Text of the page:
Accessory—A person who aids or contributes in the commission or concealment of a crime.
Accomplice—A person who is in any way involved with another in the commission of a crime, whether as a principal in the first or second degree or as an accessory.
Actus Reus—The wrongful deed that comprises the physical components of a crime and that generally must be coupled with mens rea to establish criminal liability; a forbidden act.
Attempt—An overt act that is done with the intent to commit a crime but that falls short of completing the crime.
Deadly Force—Violent action known to create a substantial risk of causing death or serious bodily harm.
Deterrence—The act or process of discouraging certain behavior, particularly by fear; esp., as a goal of criminal law, the prevention of criminal behavior by fear of punishment.
Justification—A lawful or sufficient reason for one's acts or omissions; any fact that prevents an act from being wrongful.
Mens Rea—The state of mind that the prosecution, to secure a conviction, must prove that a defendant had when committing a crime; criminal intent or recklessness.
Penal Code—A compilation of criminal laws, usu. defining and categorizing the offenses and setting forth their respective punishments.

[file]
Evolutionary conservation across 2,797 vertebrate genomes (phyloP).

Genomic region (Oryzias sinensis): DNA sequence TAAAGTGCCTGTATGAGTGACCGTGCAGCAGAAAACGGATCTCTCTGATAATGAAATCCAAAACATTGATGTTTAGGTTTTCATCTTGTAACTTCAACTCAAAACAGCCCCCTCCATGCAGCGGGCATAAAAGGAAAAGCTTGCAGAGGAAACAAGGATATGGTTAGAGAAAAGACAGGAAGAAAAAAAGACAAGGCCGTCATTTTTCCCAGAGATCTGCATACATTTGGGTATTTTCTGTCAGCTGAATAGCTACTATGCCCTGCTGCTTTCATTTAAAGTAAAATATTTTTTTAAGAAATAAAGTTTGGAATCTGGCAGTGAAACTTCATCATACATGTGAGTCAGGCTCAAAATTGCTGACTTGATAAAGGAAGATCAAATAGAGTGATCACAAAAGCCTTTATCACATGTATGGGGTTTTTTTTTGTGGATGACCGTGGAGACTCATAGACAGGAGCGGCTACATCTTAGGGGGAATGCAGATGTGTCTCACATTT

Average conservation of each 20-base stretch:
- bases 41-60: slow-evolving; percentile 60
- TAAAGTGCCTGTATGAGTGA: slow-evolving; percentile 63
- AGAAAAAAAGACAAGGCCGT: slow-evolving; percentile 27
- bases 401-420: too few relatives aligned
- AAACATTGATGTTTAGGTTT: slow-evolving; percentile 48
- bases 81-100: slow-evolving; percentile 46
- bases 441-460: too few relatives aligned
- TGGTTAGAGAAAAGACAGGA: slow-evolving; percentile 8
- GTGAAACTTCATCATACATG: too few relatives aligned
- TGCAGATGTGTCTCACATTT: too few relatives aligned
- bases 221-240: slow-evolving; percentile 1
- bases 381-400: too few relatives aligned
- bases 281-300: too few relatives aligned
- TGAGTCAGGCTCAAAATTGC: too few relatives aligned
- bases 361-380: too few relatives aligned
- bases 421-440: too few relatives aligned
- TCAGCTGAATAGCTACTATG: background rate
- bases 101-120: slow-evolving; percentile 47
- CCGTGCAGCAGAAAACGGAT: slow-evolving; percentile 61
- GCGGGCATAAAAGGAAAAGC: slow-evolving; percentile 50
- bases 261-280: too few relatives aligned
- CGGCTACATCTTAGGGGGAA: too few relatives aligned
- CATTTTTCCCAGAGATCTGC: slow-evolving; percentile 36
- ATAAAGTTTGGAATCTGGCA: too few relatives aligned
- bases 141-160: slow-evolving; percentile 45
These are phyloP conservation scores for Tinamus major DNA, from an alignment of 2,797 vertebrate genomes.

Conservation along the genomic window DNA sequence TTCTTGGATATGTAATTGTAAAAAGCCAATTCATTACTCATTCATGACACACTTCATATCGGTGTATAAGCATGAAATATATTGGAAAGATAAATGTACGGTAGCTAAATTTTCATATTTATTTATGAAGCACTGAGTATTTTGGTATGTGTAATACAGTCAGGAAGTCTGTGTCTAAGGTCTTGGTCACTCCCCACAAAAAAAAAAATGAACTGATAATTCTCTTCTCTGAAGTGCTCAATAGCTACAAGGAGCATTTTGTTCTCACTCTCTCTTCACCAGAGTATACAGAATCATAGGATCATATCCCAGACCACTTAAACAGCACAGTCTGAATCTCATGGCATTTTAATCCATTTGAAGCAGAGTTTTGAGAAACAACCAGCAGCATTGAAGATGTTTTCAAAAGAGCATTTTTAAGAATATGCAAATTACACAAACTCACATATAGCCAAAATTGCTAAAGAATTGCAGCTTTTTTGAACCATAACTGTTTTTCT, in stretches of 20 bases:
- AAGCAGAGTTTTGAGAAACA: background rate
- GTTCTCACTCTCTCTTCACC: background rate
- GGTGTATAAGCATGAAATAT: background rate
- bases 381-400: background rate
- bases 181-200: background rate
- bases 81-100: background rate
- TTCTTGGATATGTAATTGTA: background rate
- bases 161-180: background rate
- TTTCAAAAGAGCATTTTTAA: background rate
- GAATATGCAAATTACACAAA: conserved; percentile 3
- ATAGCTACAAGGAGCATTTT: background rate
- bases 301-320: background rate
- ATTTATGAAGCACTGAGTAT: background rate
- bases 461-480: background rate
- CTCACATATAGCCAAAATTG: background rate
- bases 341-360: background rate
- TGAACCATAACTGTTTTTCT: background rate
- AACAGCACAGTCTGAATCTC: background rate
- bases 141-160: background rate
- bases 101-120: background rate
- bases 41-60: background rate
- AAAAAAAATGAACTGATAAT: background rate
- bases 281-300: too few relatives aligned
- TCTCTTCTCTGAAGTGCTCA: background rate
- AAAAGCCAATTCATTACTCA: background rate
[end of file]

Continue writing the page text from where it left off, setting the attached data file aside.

† All definitions come from Black’s Law Dictionary
Criminal Law is the body of rules and statutes that defines conduct prohibited by the government because it threatens and harms public safety and welfare and that establishes punishment to be imposed for the commission of such acts. Punishment is allowed because crimes must generally be committed with malicious intent. A criminal case differs from a civil one because the criminal is sued by the state while in a civil case, the victim of the crime brings the suit. To be convicted, the criminal must be shown to have concurrently completed the prohibited act, or actus reus, with the culpable mental state, or mens rea. This will be true unless the conduct resulted in a strict liability crime, for which only the prohibited act must be shown to convict the criminal.
States have primary and inherent authority to pass laws prohibiting or punishing any acts, as long as such laws do not contradict the federal or state constitutions. Thus, laws will differ between the states. Many states have chosen to update their laws in accordance with the Model Penal Code. The federal government has limited jurisdiction to prohibit or punish conduct.
Bloomberg Law: The Litigation & Dockets tab contains a webpage of Litigation Resources with links to sources such as federal and state court dockets, Federal Rules of Criminal Procedure, and state laws.
To search for cases, click on “Search All Federal and State Court Dockets.” In the search box, Browse through the Select Topic drop-down menu and choose “Criminal Law” to limit your search to criminal cases. Bloomberg Law contains sources such as American Criminal Law Review, BNA Criminal Law Reports, BNA Criminal Law Reporter, and the Journal of Criminal Law & Criminology.
Lexis Advance: Browse Topics—Criminal Law and Procedure
Browse Sources—Texas—Search Criminal Law
Westlaw: Under Browse—Topics—Criminal Law, various resources are listed including Regulations, Secondary Sources, Forms, and Proposed & Enacted Legislation.